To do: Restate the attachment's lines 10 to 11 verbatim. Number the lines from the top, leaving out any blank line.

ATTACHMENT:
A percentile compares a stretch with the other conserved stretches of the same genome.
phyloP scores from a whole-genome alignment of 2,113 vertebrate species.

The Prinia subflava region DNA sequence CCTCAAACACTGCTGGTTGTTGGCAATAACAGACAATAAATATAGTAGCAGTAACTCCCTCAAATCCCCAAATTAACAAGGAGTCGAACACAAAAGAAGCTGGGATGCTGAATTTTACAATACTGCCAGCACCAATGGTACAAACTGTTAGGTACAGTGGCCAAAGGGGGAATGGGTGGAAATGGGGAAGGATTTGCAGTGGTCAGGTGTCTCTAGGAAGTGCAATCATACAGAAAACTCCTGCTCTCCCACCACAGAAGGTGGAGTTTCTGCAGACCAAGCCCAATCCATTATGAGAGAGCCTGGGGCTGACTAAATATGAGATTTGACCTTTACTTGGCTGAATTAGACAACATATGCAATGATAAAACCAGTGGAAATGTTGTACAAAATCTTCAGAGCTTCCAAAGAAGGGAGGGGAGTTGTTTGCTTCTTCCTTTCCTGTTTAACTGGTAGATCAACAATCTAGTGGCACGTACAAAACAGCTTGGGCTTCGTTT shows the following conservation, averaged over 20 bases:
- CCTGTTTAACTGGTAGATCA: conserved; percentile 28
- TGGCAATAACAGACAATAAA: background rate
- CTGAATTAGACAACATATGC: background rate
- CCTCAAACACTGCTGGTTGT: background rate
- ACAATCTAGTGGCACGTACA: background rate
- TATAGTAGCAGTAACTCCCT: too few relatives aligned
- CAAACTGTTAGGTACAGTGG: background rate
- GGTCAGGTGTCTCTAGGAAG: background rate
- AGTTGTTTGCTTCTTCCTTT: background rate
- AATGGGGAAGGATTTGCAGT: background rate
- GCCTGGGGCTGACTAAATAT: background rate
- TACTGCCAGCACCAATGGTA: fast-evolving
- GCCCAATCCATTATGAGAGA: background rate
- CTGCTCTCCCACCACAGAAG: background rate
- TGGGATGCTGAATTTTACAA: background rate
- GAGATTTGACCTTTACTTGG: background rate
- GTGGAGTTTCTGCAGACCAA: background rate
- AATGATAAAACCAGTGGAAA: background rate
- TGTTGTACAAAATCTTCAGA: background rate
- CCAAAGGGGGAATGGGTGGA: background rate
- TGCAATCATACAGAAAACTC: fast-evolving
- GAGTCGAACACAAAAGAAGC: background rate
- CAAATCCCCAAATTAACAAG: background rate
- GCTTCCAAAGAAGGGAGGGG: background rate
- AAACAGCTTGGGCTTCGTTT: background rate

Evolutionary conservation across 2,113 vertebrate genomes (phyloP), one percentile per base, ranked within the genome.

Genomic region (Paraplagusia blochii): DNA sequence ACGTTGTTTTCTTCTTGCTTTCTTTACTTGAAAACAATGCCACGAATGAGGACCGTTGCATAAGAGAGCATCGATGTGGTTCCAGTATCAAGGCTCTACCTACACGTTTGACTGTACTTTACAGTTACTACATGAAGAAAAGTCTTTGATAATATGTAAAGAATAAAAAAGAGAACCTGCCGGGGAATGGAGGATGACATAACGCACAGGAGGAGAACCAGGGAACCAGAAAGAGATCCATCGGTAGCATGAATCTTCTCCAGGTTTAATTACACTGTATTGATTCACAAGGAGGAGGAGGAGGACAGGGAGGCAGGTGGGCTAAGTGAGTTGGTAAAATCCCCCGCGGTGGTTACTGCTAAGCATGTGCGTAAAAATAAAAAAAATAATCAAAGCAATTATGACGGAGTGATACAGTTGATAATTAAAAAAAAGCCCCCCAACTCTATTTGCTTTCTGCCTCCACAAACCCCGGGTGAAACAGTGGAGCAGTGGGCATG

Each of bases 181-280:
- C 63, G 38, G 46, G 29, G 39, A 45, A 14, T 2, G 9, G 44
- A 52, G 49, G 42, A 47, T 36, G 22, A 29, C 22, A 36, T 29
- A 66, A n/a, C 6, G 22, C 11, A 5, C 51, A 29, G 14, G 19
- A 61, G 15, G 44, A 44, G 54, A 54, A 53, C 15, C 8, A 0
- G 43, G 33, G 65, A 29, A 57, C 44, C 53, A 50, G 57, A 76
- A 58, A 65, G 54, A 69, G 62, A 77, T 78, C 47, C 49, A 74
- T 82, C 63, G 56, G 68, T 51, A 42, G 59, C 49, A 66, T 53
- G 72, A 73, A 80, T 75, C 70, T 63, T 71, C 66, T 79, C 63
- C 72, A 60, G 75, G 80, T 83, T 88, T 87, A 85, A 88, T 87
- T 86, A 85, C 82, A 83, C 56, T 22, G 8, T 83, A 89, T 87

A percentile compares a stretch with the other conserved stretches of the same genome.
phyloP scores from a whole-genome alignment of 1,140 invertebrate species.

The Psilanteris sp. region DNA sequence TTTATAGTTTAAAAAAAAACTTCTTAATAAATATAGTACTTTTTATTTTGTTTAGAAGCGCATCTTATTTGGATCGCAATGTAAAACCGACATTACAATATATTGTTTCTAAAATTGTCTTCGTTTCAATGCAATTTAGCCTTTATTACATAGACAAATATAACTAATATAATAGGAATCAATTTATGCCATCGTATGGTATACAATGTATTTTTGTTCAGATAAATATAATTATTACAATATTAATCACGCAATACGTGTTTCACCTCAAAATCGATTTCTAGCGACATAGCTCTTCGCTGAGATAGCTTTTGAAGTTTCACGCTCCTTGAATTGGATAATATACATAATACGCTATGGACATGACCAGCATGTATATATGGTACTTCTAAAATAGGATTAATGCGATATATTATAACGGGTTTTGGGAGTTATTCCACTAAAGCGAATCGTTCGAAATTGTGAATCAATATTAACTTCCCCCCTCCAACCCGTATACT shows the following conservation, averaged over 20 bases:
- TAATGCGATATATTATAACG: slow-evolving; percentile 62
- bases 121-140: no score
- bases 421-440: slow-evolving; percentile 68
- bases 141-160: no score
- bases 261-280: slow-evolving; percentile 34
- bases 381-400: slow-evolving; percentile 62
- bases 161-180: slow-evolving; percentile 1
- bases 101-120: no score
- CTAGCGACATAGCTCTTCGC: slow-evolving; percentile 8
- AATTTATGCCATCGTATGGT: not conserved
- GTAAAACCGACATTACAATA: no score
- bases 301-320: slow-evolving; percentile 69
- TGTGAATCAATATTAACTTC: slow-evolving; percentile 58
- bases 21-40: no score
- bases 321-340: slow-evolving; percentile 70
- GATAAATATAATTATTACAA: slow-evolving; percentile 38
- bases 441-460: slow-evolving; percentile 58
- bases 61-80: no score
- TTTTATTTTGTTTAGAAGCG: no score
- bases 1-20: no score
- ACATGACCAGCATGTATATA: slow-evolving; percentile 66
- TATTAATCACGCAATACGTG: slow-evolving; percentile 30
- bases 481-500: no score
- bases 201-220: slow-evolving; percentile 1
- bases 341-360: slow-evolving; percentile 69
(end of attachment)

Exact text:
- CAAACTGTTAGGTACAGTGG: background rate
- GGTCAGGTGTCTCTAGGAAG: background rate